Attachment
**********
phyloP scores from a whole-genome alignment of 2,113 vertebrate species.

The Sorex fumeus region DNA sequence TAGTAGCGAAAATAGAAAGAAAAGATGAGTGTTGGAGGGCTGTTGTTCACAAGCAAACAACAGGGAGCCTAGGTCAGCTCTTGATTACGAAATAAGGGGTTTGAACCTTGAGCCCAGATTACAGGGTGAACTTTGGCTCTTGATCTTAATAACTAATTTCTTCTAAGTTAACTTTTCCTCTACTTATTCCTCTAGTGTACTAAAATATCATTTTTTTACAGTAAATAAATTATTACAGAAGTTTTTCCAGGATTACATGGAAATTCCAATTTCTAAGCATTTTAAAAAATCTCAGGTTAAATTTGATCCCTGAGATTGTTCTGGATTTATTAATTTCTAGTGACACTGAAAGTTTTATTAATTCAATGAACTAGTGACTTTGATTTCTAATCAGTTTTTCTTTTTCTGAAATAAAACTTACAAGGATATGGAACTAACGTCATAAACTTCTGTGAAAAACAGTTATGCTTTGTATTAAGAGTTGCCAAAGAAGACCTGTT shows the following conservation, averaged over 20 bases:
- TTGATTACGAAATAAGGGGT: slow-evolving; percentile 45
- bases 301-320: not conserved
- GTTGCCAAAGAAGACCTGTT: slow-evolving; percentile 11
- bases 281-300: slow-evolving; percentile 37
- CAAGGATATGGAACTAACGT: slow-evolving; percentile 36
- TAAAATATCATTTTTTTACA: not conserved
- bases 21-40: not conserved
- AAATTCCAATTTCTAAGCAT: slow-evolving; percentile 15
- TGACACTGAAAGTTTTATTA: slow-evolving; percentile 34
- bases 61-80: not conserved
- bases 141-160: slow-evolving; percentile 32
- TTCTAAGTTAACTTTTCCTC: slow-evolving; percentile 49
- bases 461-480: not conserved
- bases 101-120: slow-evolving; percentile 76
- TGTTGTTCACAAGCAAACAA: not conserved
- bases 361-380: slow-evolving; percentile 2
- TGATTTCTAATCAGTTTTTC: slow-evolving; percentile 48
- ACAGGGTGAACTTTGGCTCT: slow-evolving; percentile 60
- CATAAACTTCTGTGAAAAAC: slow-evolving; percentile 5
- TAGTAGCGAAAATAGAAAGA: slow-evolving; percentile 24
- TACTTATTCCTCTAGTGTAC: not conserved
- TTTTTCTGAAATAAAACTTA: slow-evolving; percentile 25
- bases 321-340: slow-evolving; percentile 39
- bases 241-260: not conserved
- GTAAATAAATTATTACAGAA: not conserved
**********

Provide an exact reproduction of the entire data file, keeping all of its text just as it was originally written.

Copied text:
phyloP scores from a whole-genome alignment of 2,113 vertebrate species.

The Sorex fumeus region DNA sequence TAGTAGCGAAAATAGAAAGAAAAGATGAGTGTTGGAGGGCTGTTGTTCACAAGCAAACAACAGGGAGCCTAGGTCAGCTCTTGATTACGAAATAAGGGGTTTGAACCTTGAGCCCAGATTACAGGGTGAACTTTGGCTCTTGATCTTAATAACTAATTTCTTCTAAGTTAACTTTTCCTCTACTTATTCCTCTAGTGTACTAAAATATCATTTTTTTACAGTAAATAAATTATTACAGAAGTTTTTCCAGGATTACATGGAAATTCCAATTTCTAAGCATTTTAAAAAATCTCAGGTTAAATTTGATCCCTGAGATTGTTCTGGATTTATTAATTTCTAGTGACACTGAAAGTTTTATTAATTCAATGAACTAGTGACTTTGATTTCTAATCAGTTTTTCTTTTTCTGAAATAAAACTTACAAGGATATGGAACTAACGTCATAAACTTCTGTGAAAAACAGTTATGCTTTGTATTAAGAGTTGCCAAAGAAGACCTGTT shows the following conservation, averaged over 20 bases:
- TTGATTACGAAATAAGGGGT: slow-evolving; percentile 45
- bases 301-320: not conserved
- GTTGCCAAAGAAGACCTGTT: slow-evolving; percentile 11
- bases 281-300: slow-evolving; percentile 37
- CAAGGATATGGAACTAACGT: slow-evolving; percentile 36
- TAAAATATCATTTTTTTACA: not conserved
- bases 21-40: not conserved
- AAATTCCAATTTCTAAGCAT: slow-evolving; percentile 15
- TGACACTGAAAGTTTTATTA: slow-evolving; percentile 34
- bases 61-80: not conserved
- bases 141-160: slow-evolving; percentile 32
- TTCTAAGTTAACTTTTCCTC: slow-evolving; percentile 49
- bases 461-480: not conserved
- bases 101-120: slow-evolving; percentile 76
- TGTTGTTCACAAGCAAACAA: not conserved
- bases 361-380: slow-evolving; percentile 2
- TGATTTCTAATCAGTTTTTC: slow-evolving; percentile 48
- ACAGGGTGAACTTTGGCTCT: slow-evolving; percentile 60
- CATAAACTTCTGTGAAAAAC: slow-evolving; percentile 5
- TAGTAGCGAAAATAGAAAGA: slow-evolving; percentile 24
- TACTTATTCCTCTAGTGTAC: not conserved
- TTTTTCTGAAATAAAACTTA: slow-evolving; percentile 25
- bases 321-340: slow-evolving; percentile 39
- bases 241-260: not conserved
- GTAAATAAATTATTACAGAA: not conserved